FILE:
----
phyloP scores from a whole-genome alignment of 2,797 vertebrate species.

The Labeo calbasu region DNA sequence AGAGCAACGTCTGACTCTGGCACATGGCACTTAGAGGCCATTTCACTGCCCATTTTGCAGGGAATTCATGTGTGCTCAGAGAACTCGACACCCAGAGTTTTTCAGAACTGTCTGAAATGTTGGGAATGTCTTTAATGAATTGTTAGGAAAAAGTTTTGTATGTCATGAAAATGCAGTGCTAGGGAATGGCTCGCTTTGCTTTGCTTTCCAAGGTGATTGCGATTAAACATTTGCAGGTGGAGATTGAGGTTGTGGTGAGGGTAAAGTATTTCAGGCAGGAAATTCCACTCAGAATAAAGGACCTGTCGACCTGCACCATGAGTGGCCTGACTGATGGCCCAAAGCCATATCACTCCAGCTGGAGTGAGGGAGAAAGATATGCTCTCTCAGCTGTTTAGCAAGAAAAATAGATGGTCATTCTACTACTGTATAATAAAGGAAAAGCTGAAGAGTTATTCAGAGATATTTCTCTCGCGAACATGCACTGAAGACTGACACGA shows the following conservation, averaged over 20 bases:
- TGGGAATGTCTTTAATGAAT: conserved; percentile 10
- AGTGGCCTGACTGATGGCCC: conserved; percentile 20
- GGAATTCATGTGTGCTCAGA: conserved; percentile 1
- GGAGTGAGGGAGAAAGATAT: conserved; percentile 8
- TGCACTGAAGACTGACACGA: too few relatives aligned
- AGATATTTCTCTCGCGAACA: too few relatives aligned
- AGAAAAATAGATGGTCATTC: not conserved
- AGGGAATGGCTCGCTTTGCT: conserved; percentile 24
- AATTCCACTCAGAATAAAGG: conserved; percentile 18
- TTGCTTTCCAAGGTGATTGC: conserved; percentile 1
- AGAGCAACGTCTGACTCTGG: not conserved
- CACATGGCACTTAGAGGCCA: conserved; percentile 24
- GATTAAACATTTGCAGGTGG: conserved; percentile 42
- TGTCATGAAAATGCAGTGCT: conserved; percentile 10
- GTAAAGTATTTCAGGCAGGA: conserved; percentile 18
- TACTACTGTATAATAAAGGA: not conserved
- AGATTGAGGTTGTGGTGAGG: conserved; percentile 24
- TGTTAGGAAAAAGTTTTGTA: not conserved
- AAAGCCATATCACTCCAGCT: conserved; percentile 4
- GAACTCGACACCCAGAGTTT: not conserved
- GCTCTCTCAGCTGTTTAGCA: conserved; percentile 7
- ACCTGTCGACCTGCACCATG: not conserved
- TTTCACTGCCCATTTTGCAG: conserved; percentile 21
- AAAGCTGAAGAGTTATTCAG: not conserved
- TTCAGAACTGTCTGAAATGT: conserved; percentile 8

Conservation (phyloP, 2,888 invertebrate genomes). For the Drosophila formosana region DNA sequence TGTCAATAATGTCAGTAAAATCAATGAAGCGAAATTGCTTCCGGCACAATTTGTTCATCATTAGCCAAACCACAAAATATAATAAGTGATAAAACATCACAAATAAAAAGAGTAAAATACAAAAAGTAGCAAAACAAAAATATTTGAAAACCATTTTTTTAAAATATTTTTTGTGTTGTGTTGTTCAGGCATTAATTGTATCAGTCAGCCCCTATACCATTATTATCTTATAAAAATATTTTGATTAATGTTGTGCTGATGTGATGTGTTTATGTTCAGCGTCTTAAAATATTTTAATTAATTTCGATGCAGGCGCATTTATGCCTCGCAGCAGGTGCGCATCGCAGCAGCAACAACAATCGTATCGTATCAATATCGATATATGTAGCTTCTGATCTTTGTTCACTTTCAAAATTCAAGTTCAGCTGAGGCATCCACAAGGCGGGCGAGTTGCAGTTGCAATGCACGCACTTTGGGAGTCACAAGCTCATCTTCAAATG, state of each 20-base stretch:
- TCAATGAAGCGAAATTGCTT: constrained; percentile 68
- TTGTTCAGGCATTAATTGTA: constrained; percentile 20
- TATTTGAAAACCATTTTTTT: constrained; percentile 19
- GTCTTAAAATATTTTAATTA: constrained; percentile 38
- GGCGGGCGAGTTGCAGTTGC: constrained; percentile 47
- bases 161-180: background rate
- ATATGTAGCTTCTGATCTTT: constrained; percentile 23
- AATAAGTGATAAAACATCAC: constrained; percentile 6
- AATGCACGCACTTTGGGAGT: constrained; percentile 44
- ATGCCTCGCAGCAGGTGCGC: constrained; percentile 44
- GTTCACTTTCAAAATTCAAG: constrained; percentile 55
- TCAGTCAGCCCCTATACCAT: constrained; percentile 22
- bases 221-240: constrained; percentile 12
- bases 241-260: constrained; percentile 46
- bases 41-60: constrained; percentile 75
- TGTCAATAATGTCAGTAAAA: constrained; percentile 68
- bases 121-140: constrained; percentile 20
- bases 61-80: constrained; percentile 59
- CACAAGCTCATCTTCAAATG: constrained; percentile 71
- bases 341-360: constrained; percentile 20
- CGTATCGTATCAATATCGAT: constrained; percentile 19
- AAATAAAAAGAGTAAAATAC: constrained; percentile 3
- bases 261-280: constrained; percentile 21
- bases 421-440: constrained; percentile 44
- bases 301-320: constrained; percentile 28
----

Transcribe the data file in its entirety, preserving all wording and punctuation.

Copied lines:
phyloP scores from a whole-genome alignment of 2,797 vertebrate species.

The Labeo calbasu region DNA sequence AGAGCAACGTCTGACTCTGGCACATGGCACTTAGAGGCCATTTCACTGCCCATTTTGCAGGGAATTCATGTGTGCTCAGAGAACTCGACACCCAGAGTTTTTCAGAACTGTCTGAAATGTTGGGAATGTCTTTAATGAATTGTTAGGAAAAAGTTTTGTATGTCATGAAAATGCAGTGCTAGGGAATGGCTCGCTTTGCTTTGCTTTCCAAGGTGATTGCGATTAAACATTTGCAGGTGGAGATTGAGGTTGTGGTGAGGGTAAAGTATTTCAGGCAGGAAATTCCACTCAGAATAAAGGACCTGTCGACCTGCACCATGAGTGGCCTGACTGATGGCCCAAAGCCATATCACTCCAGCTGGAGTGAGGGAGAAAGATATGCTCTCTCAGCTGTTTAGCAAGAAAAATAGATGGTCATTCTACTACTGTATAATAAAGGAAAAGCTGAAGAGTTATTCAGAGATATTTCTCTCGCGAACATGCACTGAAGACTGACACGA shows the following conservation, averaged over 20 bases:
- TGGGAATGTCTTTAATGAAT: conserved; percentile 10
- AGTGGCCTGACTGATGGCCC: conserved; percentile 20
- GGAATTCATGTGTGCTCAGA: conserved; percentile 1
- GGAGTGAGGGAGAAAGATAT: conserved; percentile 8
- TGCACTGAAGACTGACACGA: too few relatives aligned
- AGATATTTCTCTCGCGAACA: too few relatives aligned
- AGAAAAATAGATGGTCATTC: not conserved
- AGGGAATGGCTCGCTTTGCT: conserved; percentile 24
- AATTCCACTCAGAATAAAGG: conserved; percentile 18
- TTGCTTTCCAAGGTGATTGC: conserved; percentile 1
- AGAGCAACGTCTGACTCTGG: not conserved
- CACATGGCACTTAGAGGCCA: conserved; percentile 24
- GATTAAACATTTGCAGGTGG: conserved; percentile 42
- TGTCATGAAAATGCAGTGCT: conserved; percentile 10
- GTAAAGTATTTCAGGCAGGA: conserved; percentile 18
- TACTACTGTATAATAAAGGA: not conserved
- AGATTGAGGTTGTGGTGAGG: conserved; percentile 24
- TGTTAGGAAAAAGTTTTGTA: not conserved
- AAAGCCATATCACTCCAGCT: conserved; percentile 4
- GAACTCGACACCCAGAGTTT: not conserved
- GCTCTCTCAGCTGTTTAGCA: conserved; percentile 7
- ACCTGTCGACCTGCACCATG: not conserved
- TTTCACTGCCCATTTTGCAG: conserved; percentile 21
- AAAGCTGAAGAGTTATTCAG: not conserved
- TTCAGAACTGTCTGAAATGT: conserved; percentile 8

Conservation (phyloP, 2,888 invertebrate genomes). For the Drosophila formosana region DNA sequence TGTCAATAATGTCAGTAAAATCAATGAAGCGAAATTGCTTCCGGCACAATTTGTTCATCATTAGCCAAACCACAAAATATAATAAGTGATAAAACATCACAAATAAAAAGAGTAAAATACAAAAAGTAGCAAAACAAAAATATTTGAAAACCATTTTTTTAAAATATTTTTTGTGTTGTGTTGTTCAGGCATTAATTGTATCAGTCAGCCCCTATACCATTATTATCTTATAAAAATATTTTGATTAATGTTGTGCTGATGTGATGTGTTTATGTTCAGCGTCTTAAAATATTTTAATTAATTTCGATGCAGGCGCATTTATGCCTCGCAGCAGGTGCGCATCGCAGCAGCAACAACAATCGTATCGTATCAATATCGATATATGTAGCTTCTGATCTTTGTTCACTTTCAAAATTCAAGTTCAGCTGAGGCATCCACAAGGCGGGCGAGTTGCAGTTGCAATGCACGCACTTTGGGAGTCACAAGCTCATCTTCAAATG, state of each 20-base stretch:
- TCAATGAAGCGAAATTGCTT: constrained; percentile 68
- TTGTTCAGGCATTAATTGTA: constrained; percentile 20
- TATTTGAAAACCATTTTTTT: constrained; percentile 19
- GTCTTAAAATATTTTAATTA: constrained; percentile 38
- GGCGGGCGAGTTGCAGTTGC: constrained; percentile 47
- bases 161-180: background rate
- ATATGTAGCTTCTGATCTTT: constrained; percentile 23
- AATAAGTGATAAAACATCAC: constrained; percentile 6
- AATGCACGCACTTTGGGAGT: constrained; percentile 44
- ATGCCTCGCAGCAGGTGCGC: constrained; percentile 44
- GTTCACTTTCAAAATTCAAG: constrained; percentile 55
- TCAGTCAGCCCCTATACCAT: constrained; percentile 22
- bases 221-240: constrained; percentile 12
- bases 241-260: constrained; percentile 46
- bases 41-60: constrained; percentile 75
- TGTCAATAATGTCAGTAAAA: constrained; percentile 68
- bases 121-140: constrained; percentile 20
- bases 61-80: constrained; percentile 59
- CACAAGCTCATCTTCAAATG: constrained; percentile 71
- bases 341-360: constrained; percentile 20
- CGTATCGTATCAATATCGAT: constrained; percentile 19
- AAATAAAAAGAGTAAAATAC: constrained; percentile 3
- bases 261-280: constrained; percentile 21
- bases 421-440: constrained; percentile 44
- bases 301-320: constrained; percentile 28